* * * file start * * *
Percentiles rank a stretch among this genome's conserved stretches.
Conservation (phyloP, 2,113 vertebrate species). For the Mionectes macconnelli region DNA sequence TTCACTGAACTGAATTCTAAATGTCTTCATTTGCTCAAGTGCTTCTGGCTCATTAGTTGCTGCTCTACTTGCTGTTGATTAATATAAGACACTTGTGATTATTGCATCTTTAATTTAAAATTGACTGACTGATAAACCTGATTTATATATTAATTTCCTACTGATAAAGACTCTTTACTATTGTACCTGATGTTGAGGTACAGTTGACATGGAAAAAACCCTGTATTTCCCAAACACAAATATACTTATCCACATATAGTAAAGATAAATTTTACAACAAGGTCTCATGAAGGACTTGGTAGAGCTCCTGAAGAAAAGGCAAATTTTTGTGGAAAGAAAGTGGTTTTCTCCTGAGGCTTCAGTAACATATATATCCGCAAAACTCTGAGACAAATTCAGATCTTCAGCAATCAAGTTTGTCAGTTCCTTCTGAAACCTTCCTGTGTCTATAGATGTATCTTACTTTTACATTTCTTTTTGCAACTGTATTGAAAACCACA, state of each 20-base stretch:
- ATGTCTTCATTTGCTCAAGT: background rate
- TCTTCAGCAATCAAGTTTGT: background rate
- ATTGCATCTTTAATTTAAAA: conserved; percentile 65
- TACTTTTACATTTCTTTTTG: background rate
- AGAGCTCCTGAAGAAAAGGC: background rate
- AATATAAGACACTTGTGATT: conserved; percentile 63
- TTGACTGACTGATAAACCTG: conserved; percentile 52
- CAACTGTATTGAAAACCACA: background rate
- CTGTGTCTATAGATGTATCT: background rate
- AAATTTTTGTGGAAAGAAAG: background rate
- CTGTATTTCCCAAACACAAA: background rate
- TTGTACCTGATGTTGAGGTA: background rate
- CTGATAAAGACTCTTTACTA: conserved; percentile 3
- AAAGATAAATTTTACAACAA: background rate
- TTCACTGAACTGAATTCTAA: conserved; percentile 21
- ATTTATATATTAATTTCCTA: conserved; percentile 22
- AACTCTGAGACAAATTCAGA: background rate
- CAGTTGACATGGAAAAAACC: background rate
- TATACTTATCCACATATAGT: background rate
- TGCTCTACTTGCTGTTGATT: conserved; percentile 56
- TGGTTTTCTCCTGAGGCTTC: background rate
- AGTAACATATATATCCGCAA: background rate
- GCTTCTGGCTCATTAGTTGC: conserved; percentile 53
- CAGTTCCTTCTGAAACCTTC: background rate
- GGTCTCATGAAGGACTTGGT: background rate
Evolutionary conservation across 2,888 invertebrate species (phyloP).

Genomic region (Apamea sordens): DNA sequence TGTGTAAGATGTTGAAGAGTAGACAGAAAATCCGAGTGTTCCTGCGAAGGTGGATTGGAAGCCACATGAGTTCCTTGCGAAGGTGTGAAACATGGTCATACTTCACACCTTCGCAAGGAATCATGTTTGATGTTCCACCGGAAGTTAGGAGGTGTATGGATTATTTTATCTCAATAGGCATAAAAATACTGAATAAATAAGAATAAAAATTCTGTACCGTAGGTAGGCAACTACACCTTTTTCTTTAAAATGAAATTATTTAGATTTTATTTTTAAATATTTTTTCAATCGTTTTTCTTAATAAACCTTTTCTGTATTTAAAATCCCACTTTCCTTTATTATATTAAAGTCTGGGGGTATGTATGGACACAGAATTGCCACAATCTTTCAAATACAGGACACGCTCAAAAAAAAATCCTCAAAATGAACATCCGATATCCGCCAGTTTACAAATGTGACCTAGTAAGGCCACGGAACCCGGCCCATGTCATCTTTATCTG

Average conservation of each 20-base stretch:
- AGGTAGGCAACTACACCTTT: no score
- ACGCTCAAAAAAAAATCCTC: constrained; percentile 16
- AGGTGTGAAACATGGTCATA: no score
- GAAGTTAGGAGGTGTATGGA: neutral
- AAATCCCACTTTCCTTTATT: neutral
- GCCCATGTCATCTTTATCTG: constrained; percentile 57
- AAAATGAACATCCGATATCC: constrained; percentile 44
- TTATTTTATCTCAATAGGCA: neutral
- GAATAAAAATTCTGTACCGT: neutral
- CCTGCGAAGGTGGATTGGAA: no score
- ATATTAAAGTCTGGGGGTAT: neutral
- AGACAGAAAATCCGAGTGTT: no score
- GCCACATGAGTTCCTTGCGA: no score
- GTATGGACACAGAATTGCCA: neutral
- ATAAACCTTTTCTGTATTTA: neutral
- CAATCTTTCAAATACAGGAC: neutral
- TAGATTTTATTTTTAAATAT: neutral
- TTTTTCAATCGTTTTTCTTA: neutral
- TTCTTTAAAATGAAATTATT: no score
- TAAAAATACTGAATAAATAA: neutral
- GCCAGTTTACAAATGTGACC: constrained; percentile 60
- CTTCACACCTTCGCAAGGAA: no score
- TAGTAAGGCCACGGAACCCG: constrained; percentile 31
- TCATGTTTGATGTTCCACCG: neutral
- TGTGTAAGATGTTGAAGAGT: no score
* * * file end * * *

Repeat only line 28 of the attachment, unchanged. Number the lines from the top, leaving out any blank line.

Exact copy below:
Evolutionary conservation across 2,888 invertebrate species (phyloP).